Enalapril and renal injury in spontaneously hypertensive rats.
Rats of the spontaneously hypertensive strain develop kidney damage that resembles the nephropathy seen in some cases of human essential hypertension. Previous studies with a triple drug antihypertensive regimen indicated that proteinuria and glomerular histopathology in spontaneously hypertensive rats might develop despite long-term effective control of systemic blood pressure. To investigate further the relation between hypertension and kidney disease, a group of spontaneously hypertensive rats were treated with enalapril at 15 weeks of age. Blood pressure, protein excretion, and kidney function were measured in those rats at regular intervals during the next year and a half and were compared with untreated spontaneously hypertensive rats and the normotensive Wistar-Kyoto parent strain. Kidney tissue samples from all three groups, collected at autopsy, were stained by immunohistochemical and conventional methods to assess the relative severity and nature of kidney damage. Although enalapril therapy was completely effective in controlling the blood pressure of spontaneously hypertensive rats, it only postponed the onset of kidney disease. Enalapril-treated spontaneously hypertensive rats eventually exhibited albuminuria as severe as that found in hypertensive rats. Kidney vessel pathology was completely prevented with enalapril, but the abnormal accumulation of mononuclear cells in tubulointerstitial and periglomerular sites was the same as in untreated spontaneously hypertensive rats. We have concluded that elevated protein excretion in rats of the spontaneously hypertensive rat strain is not a secondary consequence of systemic hypertension. Structural abnormalities of renal vessels also do not appear to contribute significantly to the pathogenesis of albuminuria in spontaneously hypertensive rats. Other explanations must be sought to account for the close link between spontaneous hypertension and kidney damage in this animal model. The clear dissociation of kidney disease from systemic hypertension exhibited by spontaneously hypertensive rats may also be relevant for human disease.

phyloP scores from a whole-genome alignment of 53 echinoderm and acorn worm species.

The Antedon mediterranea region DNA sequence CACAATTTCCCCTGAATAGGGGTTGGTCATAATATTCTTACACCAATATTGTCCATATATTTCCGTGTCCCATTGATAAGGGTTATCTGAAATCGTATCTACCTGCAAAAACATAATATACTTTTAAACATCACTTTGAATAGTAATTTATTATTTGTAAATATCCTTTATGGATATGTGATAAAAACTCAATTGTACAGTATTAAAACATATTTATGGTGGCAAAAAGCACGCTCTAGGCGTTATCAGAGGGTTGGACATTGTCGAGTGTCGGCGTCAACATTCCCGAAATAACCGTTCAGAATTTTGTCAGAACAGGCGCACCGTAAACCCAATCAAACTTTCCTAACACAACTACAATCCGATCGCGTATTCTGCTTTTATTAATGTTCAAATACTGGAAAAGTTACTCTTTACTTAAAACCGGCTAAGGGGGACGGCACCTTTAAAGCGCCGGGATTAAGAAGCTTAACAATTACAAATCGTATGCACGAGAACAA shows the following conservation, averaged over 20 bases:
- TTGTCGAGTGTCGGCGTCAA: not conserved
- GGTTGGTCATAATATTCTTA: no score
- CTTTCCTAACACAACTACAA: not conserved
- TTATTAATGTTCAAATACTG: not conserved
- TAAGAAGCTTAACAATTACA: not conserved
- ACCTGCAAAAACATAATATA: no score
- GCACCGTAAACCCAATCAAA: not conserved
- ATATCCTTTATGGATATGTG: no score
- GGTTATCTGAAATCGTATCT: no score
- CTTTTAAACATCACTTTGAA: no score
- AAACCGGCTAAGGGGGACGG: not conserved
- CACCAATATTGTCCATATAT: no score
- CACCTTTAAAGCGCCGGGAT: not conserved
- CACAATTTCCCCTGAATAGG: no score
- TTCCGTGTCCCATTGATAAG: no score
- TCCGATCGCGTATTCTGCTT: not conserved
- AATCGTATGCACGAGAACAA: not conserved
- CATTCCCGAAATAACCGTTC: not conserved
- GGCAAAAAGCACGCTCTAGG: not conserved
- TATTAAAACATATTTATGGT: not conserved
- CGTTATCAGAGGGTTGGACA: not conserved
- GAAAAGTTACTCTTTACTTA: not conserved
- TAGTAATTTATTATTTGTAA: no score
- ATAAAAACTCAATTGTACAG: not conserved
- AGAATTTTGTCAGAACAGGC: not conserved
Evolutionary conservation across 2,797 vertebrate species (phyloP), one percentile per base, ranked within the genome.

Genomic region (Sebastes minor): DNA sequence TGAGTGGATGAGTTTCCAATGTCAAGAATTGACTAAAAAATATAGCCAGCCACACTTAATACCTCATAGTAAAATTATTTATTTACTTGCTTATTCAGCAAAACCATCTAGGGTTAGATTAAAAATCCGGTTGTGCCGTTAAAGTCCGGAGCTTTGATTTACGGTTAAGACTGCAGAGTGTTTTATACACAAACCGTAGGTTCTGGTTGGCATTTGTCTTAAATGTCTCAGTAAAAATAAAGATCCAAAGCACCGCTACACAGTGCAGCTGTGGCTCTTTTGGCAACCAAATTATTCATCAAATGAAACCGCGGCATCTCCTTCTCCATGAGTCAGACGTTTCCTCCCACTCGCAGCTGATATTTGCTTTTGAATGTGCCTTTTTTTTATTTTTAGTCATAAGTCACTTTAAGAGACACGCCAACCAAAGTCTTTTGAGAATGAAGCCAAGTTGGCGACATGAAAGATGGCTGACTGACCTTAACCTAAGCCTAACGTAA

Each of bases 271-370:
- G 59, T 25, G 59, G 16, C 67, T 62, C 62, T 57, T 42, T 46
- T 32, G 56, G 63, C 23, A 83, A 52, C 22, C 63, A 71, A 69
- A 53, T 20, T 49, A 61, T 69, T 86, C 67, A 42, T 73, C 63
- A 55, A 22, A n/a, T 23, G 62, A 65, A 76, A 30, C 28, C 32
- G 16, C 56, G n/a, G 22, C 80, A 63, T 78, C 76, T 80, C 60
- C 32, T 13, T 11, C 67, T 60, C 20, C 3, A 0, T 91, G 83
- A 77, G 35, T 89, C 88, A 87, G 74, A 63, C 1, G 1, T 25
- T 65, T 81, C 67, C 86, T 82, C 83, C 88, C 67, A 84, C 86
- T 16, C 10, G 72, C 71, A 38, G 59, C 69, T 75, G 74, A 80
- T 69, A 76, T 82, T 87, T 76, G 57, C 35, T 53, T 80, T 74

- Copyright © 1990 by American Heart Association